View all 5 comments. Dec 28, Ben Babcock rated it really liked it Shelves: I like to try to pretend that all I care about in a book is a good story, that genres are meaningless, and that authors who are experimental or who go to great lengths to show off their vast intellects are, generally, more trouble than they are worth. I like peeling back the layers of hype and praise piled upon popular books and to get at the soft nougat of story at the centre and judge it based on the quality of that alone.
Except all that pretending not to be pretentious falls apart the moment I have to talk about Umberto Eco. How does one necessarily compare and rank two authors whose style and range are completely different? No, Eco is not my all-time favourite, but he is unquestionably a writer of the highest calibre, a literary juggernaut with all the pretentious baggage such a label implies. Whenever I read something by Umberto Eco, I am always struck by how incredibly smart he is.
His books are practically saturated with knowledge and intellect in such a way that I am immediately confronted with how little I know—and I love that feeling. I feel a little more connected by reading a book that is so recent, and it definitely affected how I interpreted the story.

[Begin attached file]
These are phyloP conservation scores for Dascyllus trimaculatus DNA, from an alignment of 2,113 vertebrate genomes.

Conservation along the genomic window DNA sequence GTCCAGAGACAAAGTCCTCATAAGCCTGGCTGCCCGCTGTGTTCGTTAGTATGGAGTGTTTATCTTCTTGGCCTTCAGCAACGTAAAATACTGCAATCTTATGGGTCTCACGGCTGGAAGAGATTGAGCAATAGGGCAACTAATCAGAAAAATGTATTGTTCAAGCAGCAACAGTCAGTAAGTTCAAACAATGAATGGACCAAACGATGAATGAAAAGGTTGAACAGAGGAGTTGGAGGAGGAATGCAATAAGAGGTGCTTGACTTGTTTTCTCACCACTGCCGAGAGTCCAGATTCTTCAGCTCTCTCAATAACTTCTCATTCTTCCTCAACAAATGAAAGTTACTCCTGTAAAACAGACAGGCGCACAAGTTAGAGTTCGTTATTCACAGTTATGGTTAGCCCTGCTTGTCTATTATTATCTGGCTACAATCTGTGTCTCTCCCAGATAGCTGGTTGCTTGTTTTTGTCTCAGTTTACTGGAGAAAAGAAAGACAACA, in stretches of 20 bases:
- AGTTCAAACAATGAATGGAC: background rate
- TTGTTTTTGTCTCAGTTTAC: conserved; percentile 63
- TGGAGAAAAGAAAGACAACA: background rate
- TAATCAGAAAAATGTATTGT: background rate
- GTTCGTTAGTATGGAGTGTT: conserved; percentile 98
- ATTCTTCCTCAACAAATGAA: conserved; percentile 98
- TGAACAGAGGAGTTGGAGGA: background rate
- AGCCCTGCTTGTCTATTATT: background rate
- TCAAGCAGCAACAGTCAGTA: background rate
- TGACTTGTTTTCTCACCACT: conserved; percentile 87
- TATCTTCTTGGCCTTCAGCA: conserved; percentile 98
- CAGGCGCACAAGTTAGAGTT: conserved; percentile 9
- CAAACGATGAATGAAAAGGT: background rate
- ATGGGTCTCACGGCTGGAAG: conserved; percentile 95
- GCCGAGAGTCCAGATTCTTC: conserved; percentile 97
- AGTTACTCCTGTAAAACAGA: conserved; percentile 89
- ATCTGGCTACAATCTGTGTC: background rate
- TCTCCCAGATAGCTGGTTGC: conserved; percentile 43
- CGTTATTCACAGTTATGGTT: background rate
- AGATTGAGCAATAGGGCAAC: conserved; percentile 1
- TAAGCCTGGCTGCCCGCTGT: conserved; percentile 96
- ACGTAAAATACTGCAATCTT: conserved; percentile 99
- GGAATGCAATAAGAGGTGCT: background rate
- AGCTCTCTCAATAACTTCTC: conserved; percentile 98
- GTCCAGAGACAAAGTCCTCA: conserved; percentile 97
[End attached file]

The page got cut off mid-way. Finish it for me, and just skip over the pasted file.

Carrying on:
Yet there is a dark and very difficult aspect to The Prague Cemetery that almost made me hesitate with it. This book is venomous. It opens with a misogynistic, racist, anti-Semitic rant by the main character, Captain Simonini. Simonini, an expatriate Italian living in France as a forger and sometime-espionage expert begins recounting his childhood in Italy in the form of a diary.
We learn the genesis of his hatred for Jews, his first involvement in forgery and espionage, and eventually, how he came to end up in Paris, France. This autobiographical narrative is as fascinating as it is repugnant. I found several passages difficult to read, because Eco does not cut corners and does not hold back: He is really bad at the espionage thing.
Who is Piccola? Or is he a person in his own right? Simonini keeps waking with gaps in his memories and reading these notes from Piccola, whose apartment is connected to his by a long, dank corridor filled with makeup and costumes.
Yet as Simonini recalls his life story, there are mentions of a Piccola external to him. And so the identities of Simonini and Piccola and their relationship is ambiguous, at least at first. Ultimately Eco resolves it with uncharacteristic clarity. Together, these two manage to balance out the vitriolic Simonini and make the narrative more interesting.
The Prague Cemetery is intimately connected to European history, particularly that of Italy, Germany, and France, in the late nineteenth century. Those of us whose educations are sorely lacking in this area will feel somewhat lost, which is why Wikipedia is such a valuable resource.
Reading about the unification of Italy and France under Napoleon III gave me a glimpse into why Eco might be so fascinated by conspiracy theory. Sensationalist rhetoric of authors like Dan Brown aside, conspiracy underpins much of European history, never far away as one reads about the intricate intrigue that brought down kings and queens, priests and pontiffs.